Santa Maria di Loreto
The orphanage of Santa Maria di Loreto, the oldest of the four conservatories was founded in 1535 in the poor fishermen's district of Naples. Both boys and girls were taken in until a separate school for girls opened in 1543. Children were taught various trades, including music, after the hiring of professional music teachers between 1630 and 1640. From 1644 onward, boys able to pay tuition could also enroll.
During the eighteenth century the conservatory became one of Europe's finest schools of music. The unsettled times caused by the Napoleonic wars led to Ferdinand IV to requisition the conservatory's building in 1797 for use as a military hospital. Teachers and students moved to the Conservatorio di Santa Maria di Loreto. Finally, in 1806, the remnants of Sant'Onofrio and Santa Maria di Loreto combined with the Pietà dei Turchini to create the new Royal College of Music.
Amongst students and maestri of Conservatorio di Santa Maria di Loreto were Francesco Provenzale, Alessandro Scarlatti, Antonio Sacchini, Fedele Fenaroli, Nicola Fiorenza, Domenico Cimarosa, Leonardo Leo and Niccolò Porpora, compositore e maestro di canto, who taught the most celebrated castrati, Farinelli, Caffarelli, and Porporino.
Poveri di Gesù Cristo
A plague in 1589 may have led a Franciscan friar to seek aid for the resulting orphans. Documents from 1596 show this Marcello Fossataro petitioning the church for official sanction and protection of his orphanage of I Poveri di Gesù Cristo. That recognition comes in 1602 with stipulations that call for training in Christian doctrine, reading, and writing. Further, no boys under seven years of age may be enrolled (the reason given being the absence of women to care for such small children), nor boys with contagious diseases (perhaps a memory of the plague years).
The orphanage was near the home of the Filippini Fathers, a powerful religious order with connections to the Pope. They tried, among other unfriendly acts, to suppress singing at the orphanage. Conditions deteriorated, both financially and scholastically, and during the time when Francesco Durante was a master at the school, the school chancellor invited in the "storm troopers" of the archbishop to stamp out dissent. One student was actually killed by these enforcers. By 1743 conditions were so bad that the Church closed the institution and sent the remaining students to other conservatories.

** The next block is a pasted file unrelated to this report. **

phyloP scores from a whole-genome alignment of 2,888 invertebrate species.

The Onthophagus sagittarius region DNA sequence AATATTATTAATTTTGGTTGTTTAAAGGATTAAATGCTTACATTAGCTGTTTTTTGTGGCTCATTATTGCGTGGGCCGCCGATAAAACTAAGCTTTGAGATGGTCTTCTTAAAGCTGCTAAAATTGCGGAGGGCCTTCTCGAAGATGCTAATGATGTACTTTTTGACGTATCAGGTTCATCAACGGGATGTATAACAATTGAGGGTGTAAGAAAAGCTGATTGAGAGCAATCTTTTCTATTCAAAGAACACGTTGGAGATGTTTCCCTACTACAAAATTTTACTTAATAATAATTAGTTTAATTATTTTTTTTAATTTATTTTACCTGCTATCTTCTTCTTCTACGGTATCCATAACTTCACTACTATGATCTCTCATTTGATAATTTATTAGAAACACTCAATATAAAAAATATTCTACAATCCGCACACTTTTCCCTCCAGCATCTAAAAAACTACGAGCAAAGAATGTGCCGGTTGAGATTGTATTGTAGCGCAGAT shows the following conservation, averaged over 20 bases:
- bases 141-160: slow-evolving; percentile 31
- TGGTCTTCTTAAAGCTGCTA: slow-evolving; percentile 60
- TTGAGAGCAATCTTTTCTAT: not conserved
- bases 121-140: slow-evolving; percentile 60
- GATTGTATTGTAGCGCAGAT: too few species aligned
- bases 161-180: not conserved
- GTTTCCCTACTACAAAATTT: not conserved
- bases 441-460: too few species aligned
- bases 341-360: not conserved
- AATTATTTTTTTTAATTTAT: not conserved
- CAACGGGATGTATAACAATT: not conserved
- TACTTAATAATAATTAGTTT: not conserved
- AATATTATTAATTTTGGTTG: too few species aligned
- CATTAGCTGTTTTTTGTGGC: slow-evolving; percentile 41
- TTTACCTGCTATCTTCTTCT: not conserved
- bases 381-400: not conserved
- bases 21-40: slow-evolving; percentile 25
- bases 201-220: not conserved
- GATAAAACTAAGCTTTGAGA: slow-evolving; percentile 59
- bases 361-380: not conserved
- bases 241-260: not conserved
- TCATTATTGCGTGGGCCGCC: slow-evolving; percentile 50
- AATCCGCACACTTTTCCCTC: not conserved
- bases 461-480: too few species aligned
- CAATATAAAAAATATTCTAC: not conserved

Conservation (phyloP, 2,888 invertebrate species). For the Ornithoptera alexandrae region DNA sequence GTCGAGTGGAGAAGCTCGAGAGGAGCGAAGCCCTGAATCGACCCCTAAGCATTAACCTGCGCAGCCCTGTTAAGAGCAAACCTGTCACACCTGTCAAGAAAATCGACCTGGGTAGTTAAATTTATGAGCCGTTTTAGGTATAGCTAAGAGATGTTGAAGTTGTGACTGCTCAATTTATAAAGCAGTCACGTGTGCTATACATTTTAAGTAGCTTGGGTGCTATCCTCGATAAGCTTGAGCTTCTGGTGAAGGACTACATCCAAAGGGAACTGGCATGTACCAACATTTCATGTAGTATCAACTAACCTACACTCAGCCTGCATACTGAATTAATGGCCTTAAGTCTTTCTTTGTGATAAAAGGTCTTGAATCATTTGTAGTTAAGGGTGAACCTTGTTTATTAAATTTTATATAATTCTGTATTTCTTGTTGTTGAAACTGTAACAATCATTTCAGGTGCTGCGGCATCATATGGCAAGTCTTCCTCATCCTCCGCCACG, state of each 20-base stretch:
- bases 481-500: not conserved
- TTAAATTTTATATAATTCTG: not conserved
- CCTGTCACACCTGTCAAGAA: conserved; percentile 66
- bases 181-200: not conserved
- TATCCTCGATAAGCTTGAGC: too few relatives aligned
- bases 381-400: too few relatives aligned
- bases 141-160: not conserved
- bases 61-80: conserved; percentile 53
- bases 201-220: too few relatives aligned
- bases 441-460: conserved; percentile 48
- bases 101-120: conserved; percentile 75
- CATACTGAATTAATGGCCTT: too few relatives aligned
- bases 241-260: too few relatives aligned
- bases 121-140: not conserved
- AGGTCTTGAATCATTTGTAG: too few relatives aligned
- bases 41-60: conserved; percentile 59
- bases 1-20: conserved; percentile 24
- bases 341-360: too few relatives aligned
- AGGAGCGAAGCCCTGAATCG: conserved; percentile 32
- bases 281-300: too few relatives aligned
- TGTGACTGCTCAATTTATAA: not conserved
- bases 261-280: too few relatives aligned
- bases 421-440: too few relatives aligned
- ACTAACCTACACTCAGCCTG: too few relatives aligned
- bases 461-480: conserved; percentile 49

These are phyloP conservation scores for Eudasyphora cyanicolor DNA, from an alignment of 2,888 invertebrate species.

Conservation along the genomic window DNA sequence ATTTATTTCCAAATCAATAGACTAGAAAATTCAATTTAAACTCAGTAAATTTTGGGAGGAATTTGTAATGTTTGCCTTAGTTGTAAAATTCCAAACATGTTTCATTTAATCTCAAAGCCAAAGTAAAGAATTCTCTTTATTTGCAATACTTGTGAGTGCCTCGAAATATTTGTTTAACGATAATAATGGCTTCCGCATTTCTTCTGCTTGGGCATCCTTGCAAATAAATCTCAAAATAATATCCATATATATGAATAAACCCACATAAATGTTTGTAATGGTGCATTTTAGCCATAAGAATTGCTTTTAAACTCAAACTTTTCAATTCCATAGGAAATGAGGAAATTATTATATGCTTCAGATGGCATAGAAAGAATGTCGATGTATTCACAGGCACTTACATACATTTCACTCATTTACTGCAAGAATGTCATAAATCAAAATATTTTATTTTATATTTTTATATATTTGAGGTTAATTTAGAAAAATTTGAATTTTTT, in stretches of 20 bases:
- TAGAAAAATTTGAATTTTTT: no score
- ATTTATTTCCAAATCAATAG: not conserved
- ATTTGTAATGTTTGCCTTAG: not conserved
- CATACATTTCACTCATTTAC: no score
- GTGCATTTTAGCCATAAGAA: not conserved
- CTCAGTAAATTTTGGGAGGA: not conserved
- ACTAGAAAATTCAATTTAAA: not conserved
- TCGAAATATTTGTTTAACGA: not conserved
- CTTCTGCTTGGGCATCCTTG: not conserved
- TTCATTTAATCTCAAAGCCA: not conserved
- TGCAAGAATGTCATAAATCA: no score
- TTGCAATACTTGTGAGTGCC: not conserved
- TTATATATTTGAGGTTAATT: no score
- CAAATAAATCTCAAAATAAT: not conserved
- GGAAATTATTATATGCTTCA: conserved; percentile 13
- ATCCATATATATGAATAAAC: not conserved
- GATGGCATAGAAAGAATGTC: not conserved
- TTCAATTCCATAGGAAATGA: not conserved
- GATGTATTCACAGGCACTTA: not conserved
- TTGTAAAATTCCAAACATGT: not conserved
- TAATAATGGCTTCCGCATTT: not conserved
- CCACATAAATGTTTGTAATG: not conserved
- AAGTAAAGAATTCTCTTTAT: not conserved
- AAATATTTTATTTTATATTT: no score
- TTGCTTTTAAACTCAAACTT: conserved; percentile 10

The institution was transformed into a Diocesan Seminary.
Its notable teachers were Gaetano Greco, Francesco Durante, Francesco Feo and Girolamo Abos, Niccolò Porpora, and Leonardo Leo. One of the most famous students was Giovanni Battista Pergolesi.
Sant'Onofrio a Porta Capuana
In 1578, by the order of Cardinal Alfonso Gesualdo, a religious society of craftsmen and merchants in the garment trade was formed in connection with the church of Sant'Onofrio a Porta Capuana ("near the Capuan Gate"). Members of this Congregation were Catalan, Spanish, Florentine, Genovese, Sicilian and Milanese artisans. In 1588 this group bought a large building for the purpose of starting an orphanage, which appears to have become well established by around 1600.
A local insurrection led to reprisals in 1647, and a plague in 1656 further weakened the institution. In 1668 the school was taken over by the Scolopi Fathers, who if not very enlightened, nonetheless ensured an orderly administration.
The most notable aspect of the Conservatory of Sant'Onofrio a Porta Capuana was almost one fifth of the students were castrati. This was the only conservatory to have this practice. They slept and ate apart from the other students.
Conditions declined during the Napoleonic period, and only thirty students remained when the conservatory merged with that of Santa Maria di Loreto in 1797.
Amongst the most notable students and maestri of Sant'Onofrio a Porta Capuana conservatory were Nicola Fago, Niccolò Porpora, Francesco Feo, Leonardo Leo, Francesco Durante, Niccolò Jommelli, Giovanni Paisiello and Niccolò Piccinni (?) and Carlo Cotumacci.
Pietà dei Turchini
The orphanage of Santa Maria della Pietà dei Turchini was founded in 1592 in a church to which was moved a statue of the Virgin Mary of the Pietà, hence the first part of the name. The second part comes from the solid blue color of the children's uniforms—turchina or "turquoise."
After the hiring in 1622 of the composer and organist Giovanni Maria Sabino as "first master," training in music became central. The Pietà was the most financially secure and best managed of the Neapolitan conservatories and the only one of them to survive intact through the Napoleonic dislocations.
Most notable teachers and students were Francesco Provenzale, Leonardo Leo, Pasquale Cafaro, Nicola and Lorenzo Fago, Nicola Sala, Niccolò Jommelli. Francesco Feo and Giacomo Tritto.
The appointment of Saverio Mattei, a man of letters, to the post of overseer in 1795 led to the establishment of the modern conservatory library and helped to preserve an enormous collection of manuscripts from the other conservatories and from the city's opera theaters.
In 1808, the students of Pieta dei Turchini and those from the other conservatories were transferred to Monastero delle Dame Monache di San Sebastiano. In 1826, by order of Francesco I, King of the two Sicilies, the Conservatorio di San Sebastiano relocated to the ancient monastery San Pietro a Majella.
Today Il Conservatorio San Pietro a Majella is the successor institution of the previous four conservatories dating back to the 16th century, and the depository of an extraordinary library, preserving tens of thousand of original scores and autographs, representing the glorious musical history of Naples.
Neapolitan Music Society
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